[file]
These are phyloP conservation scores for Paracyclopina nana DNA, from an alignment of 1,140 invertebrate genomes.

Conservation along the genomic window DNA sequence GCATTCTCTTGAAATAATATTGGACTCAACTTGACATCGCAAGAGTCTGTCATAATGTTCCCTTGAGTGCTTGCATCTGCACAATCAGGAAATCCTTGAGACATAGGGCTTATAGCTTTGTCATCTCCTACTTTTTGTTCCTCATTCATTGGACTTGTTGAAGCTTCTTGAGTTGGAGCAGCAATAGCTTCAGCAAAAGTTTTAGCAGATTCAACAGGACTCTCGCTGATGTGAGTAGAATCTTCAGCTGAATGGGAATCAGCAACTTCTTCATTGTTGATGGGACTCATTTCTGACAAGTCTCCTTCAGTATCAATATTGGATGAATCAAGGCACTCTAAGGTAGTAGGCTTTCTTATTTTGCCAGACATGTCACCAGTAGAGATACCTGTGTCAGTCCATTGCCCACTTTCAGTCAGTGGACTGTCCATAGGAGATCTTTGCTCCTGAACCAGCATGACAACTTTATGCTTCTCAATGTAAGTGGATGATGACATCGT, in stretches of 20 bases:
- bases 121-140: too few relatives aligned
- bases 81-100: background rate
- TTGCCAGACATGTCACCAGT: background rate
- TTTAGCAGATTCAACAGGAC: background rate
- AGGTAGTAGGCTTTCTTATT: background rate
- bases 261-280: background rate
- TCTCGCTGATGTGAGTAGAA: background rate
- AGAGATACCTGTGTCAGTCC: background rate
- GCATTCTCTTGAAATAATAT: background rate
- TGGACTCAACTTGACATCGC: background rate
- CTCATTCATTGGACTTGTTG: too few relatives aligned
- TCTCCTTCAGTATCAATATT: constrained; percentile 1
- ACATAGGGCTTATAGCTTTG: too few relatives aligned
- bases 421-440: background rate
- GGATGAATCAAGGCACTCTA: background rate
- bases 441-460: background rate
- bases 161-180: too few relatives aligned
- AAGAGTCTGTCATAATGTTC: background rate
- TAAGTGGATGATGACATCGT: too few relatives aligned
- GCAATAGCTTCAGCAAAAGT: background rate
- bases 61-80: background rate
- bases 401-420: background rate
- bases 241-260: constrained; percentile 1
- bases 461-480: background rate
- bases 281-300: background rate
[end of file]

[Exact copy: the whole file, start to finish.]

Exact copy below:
These are phyloP conservation scores for Paracyclopina nana DNA, from an alignment of 1,140 invertebrate genomes.

Conservation along the genomic window DNA sequence GCATTCTCTTGAAATAATATTGGACTCAACTTGACATCGCAAGAGTCTGTCATAATGTTCCCTTGAGTGCTTGCATCTGCACAATCAGGAAATCCTTGAGACATAGGGCTTATAGCTTTGTCATCTCCTACTTTTTGTTCCTCATTCATTGGACTTGTTGAAGCTTCTTGAGTTGGAGCAGCAATAGCTTCAGCAAAAGTTTTAGCAGATTCAACAGGACTCTCGCTGATGTGAGTAGAATCTTCAGCTGAATGGGAATCAGCAACTTCTTCATTGTTGATGGGACTCATTTCTGACAAGTCTCCTTCAGTATCAATATTGGATGAATCAAGGCACTCTAAGGTAGTAGGCTTTCTTATTTTGCCAGACATGTCACCAGTAGAGATACCTGTGTCAGTCCATTGCCCACTTTCAGTCAGTGGACTGTCCATAGGAGATCTTTGCTCCTGAACCAGCATGACAACTTTATGCTTCTCAATGTAAGTGGATGATGACATCGT, in stretches of 20 bases:
- bases 121-140: too few relatives aligned
- bases 81-100: background rate
- TTGCCAGACATGTCACCAGT: background rate
- TTTAGCAGATTCAACAGGAC: background rate
- AGGTAGTAGGCTTTCTTATT: background rate
- bases 261-280: background rate
- TCTCGCTGATGTGAGTAGAA: background rate
- AGAGATACCTGTGTCAGTCC: background rate
- GCATTCTCTTGAAATAATAT: background rate
- TGGACTCAACTTGACATCGC: background rate
- CTCATTCATTGGACTTGTTG: too few relatives aligned
- TCTCCTTCAGTATCAATATT: constrained; percentile 1
- ACATAGGGCTTATAGCTTTG: too few relatives aligned
- bases 421-440: background rate
- GGATGAATCAAGGCACTCTA: background rate
- bases 441-460: background rate
- bases 161-180: too few relatives aligned
- AAGAGTCTGTCATAATGTTC: background rate
- TAAGTGGATGATGACATCGT: too few relatives aligned
- GCAATAGCTTCAGCAAAAGT: background rate
- bases 61-80: background rate
- bases 401-420: background rate
- bases 241-260: constrained; percentile 1
- bases 461-480: background rate
- bases 281-300: background rate